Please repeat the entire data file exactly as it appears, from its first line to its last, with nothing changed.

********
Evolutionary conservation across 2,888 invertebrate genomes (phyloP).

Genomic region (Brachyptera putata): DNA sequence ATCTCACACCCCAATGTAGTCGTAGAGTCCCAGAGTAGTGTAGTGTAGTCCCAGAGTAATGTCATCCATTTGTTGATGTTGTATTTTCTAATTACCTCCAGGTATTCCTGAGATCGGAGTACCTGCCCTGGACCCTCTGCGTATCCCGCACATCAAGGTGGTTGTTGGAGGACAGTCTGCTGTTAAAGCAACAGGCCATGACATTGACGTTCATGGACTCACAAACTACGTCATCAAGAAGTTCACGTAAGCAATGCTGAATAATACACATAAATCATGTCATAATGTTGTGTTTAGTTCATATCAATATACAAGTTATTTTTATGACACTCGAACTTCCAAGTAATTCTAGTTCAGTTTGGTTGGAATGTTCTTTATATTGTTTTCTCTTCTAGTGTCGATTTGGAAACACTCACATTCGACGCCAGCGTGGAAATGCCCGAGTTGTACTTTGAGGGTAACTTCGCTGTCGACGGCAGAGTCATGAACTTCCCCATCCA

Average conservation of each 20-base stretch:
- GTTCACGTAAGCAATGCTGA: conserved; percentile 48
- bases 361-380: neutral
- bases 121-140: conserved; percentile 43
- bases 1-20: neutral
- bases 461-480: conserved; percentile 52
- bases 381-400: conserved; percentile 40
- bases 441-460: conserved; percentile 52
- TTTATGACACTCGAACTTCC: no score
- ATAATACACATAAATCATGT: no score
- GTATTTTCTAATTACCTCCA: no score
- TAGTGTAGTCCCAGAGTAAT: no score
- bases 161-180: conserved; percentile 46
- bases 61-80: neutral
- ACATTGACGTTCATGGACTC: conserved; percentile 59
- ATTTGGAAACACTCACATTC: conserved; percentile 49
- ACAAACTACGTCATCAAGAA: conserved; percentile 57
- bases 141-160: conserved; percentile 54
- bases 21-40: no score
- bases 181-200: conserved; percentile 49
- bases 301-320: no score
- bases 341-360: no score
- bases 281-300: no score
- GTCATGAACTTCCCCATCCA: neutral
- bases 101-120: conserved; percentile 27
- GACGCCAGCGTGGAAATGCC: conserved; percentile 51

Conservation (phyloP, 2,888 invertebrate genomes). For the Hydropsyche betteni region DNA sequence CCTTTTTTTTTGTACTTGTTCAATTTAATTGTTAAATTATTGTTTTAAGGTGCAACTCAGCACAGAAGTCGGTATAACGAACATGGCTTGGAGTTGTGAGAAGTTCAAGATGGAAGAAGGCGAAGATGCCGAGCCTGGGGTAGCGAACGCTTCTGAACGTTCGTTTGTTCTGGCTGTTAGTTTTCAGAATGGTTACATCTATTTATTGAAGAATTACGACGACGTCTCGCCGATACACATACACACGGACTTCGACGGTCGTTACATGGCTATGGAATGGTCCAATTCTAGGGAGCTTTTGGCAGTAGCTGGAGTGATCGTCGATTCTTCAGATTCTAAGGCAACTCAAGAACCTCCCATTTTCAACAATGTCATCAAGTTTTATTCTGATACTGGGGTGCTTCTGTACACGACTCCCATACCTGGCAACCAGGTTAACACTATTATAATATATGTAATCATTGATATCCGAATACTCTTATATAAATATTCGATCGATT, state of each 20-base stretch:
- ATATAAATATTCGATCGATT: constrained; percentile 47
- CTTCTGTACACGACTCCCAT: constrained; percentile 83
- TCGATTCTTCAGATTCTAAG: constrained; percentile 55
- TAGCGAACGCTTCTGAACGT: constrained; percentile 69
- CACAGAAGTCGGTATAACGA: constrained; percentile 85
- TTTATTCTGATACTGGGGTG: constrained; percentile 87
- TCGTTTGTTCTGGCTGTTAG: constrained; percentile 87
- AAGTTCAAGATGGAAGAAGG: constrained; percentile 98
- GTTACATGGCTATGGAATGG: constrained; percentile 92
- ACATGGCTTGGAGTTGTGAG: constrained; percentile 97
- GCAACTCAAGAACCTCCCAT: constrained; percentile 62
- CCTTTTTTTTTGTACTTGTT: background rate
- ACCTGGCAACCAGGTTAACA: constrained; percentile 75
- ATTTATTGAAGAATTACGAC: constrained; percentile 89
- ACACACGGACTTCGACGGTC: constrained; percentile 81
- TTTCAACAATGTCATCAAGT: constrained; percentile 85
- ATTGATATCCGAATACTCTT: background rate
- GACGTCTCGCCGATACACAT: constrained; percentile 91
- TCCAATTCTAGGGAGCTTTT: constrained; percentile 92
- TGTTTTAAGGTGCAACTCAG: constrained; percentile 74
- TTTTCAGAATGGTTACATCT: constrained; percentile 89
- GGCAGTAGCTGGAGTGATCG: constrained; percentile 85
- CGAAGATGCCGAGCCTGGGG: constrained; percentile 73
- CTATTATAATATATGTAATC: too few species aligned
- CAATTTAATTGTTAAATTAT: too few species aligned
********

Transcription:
Evolutionary conservation across 2,888 invertebrate genomes (phyloP).

Genomic region (Brachyptera putata): DNA sequence ATCTCACACCCCAATGTAGTCGTAGAGTCCCAGAGTAGTGTAGTGTAGTCCCAGAGTAATGTCATCCATTTGTTGATGTTGTATTTTCTAATTACCTCCAGGTATTCCTGAGATCGGAGTACCTGCCCTGGACCCTCTGCGTATCCCGCACATCAAGGTGGTTGTTGGAGGACAGTCTGCTGTTAAAGCAACAGGCCATGACATTGACGTTCATGGACTCACAAACTACGTCATCAAGAAGTTCACGTAAGCAATGCTGAATAATACACATAAATCATGTCATAATGTTGTGTTTAGTTCATATCAATATACAAGTTATTTTTATGACACTCGAACTTCCAAGTAATTCTAGTTCAGTTTGGTTGGAATGTTCTTTATATTGTTTTCTCTTCTAGTGTCGATTTGGAAACACTCACATTCGACGCCAGCGTGGAAATGCCCGAGTTGTACTTTGAGGGTAACTTCGCTGTCGACGGCAGAGTCATGAACTTCCCCATCCA

Average conservation of each 20-base stretch:
- GTTCACGTAAGCAATGCTGA: conserved; percentile 48
- bases 361-380: neutral
- bases 121-140: conserved; percentile 43
- bases 1-20: neutral
- bases 461-480: conserved; percentile 52
- bases 381-400: conserved; percentile 40
- bases 441-460: conserved; percentile 52
- TTTATGACACTCGAACTTCC: no score
- ATAATACACATAAATCATGT: no score
- GTATTTTCTAATTACCTCCA: no score
- TAGTGTAGTCCCAGAGTAAT: no score
- bases 161-180: conserved; percentile 46
- bases 61-80: neutral
- ACATTGACGTTCATGGACTC: conserved; percentile 59
- ATTTGGAAACACTCACATTC: conserved; percentile 49
- ACAAACTACGTCATCAAGAA: conserved; percentile 57
- bases 141-160: conserved; percentile 54
- bases 21-40: no score
- bases 181-200: conserved; percentile 49
- bases 301-320: no score
- bases 341-360: no score
- bases 281-300: no score
- GTCATGAACTTCCCCATCCA: neutral
- bases 101-120: conserved; percentile 27
- GACGCCAGCGTGGAAATGCC: conserved; percentile 51

Conservation (phyloP, 2,888 invertebrate genomes). For the Hydropsyche betteni region DNA sequence CCTTTTTTTTTGTACTTGTTCAATTTAATTGTTAAATTATTGTTTTAAGGTGCAACTCAGCACAGAAGTCGGTATAACGAACATGGCTTGGAGTTGTGAGAAGTTCAAGATGGAAGAAGGCGAAGATGCCGAGCCTGGGGTAGCGAACGCTTCTGAACGTTCGTTTGTTCTGGCTGTTAGTTTTCAGAATGGTTACATCTATTTATTGAAGAATTACGACGACGTCTCGCCGATACACATACACACGGACTTCGACGGTCGTTACATGGCTATGGAATGGTCCAATTCTAGGGAGCTTTTGGCAGTAGCTGGAGTGATCGTCGATTCTTCAGATTCTAAGGCAACTCAAGAACCTCCCATTTTCAACAATGTCATCAAGTTTTATTCTGATACTGGGGTGCTTCTGTACACGACTCCCATACCTGGCAACCAGGTTAACACTATTATAATATATGTAATCATTGATATCCGAATACTCTTATATAAATATTCGATCGATT, state of each 20-base stretch:
- ATATAAATATTCGATCGATT: constrained; percentile 47
- CTTCTGTACACGACTCCCAT: constrained; percentile 83
- TCGATTCTTCAGATTCTAAG: constrained; percentile 55
- TAGCGAACGCTTCTGAACGT: constrained; percentile 69
- CACAGAAGTCGGTATAACGA: constrained; percentile 85
- TTTATTCTGATACTGGGGTG: constrained; percentile 87
- TCGTTTGTTCTGGCTGTTAG: constrained; percentile 87
- AAGTTCAAGATGGAAGAAGG: constrained; percentile 98
- GTTACATGGCTATGGAATGG: constrained; percentile 92
- ACATGGCTTGGAGTTGTGAG: constrained; percentile 97
- GCAACTCAAGAACCTCCCAT: constrained; percentile 62
- CCTTTTTTTTTGTACTTGTT: background rate
- ACCTGGCAACCAGGTTAACA: constrained; percentile 75
- ATTTATTGAAGAATTACGAC: constrained; percentile 89
- ACACACGGACTTCGACGGTC: constrained; percentile 81
- TTTCAACAATGTCATCAAGT: constrained; percentile 85
- ATTGATATCCGAATACTCTT: background rate
- GACGTCTCGCCGATACACAT: constrained; percentile 91
- TCCAATTCTAGGGAGCTTTT: constrained; percentile 92
- TGTTTTAAGGTGCAACTCAG: constrained; percentile 74
- TTTTCAGAATGGTTACATCT: constrained; percentile 89
- GGCAGTAGCTGGAGTGATCG: constrained; percentile 85
- CGAAGATGCCGAGCCTGGGG: constrained; percentile 73
- CTATTATAATATATGTAATC: too few species aligned
- CAATTTAATTGTTAAATTAT: too few species aligned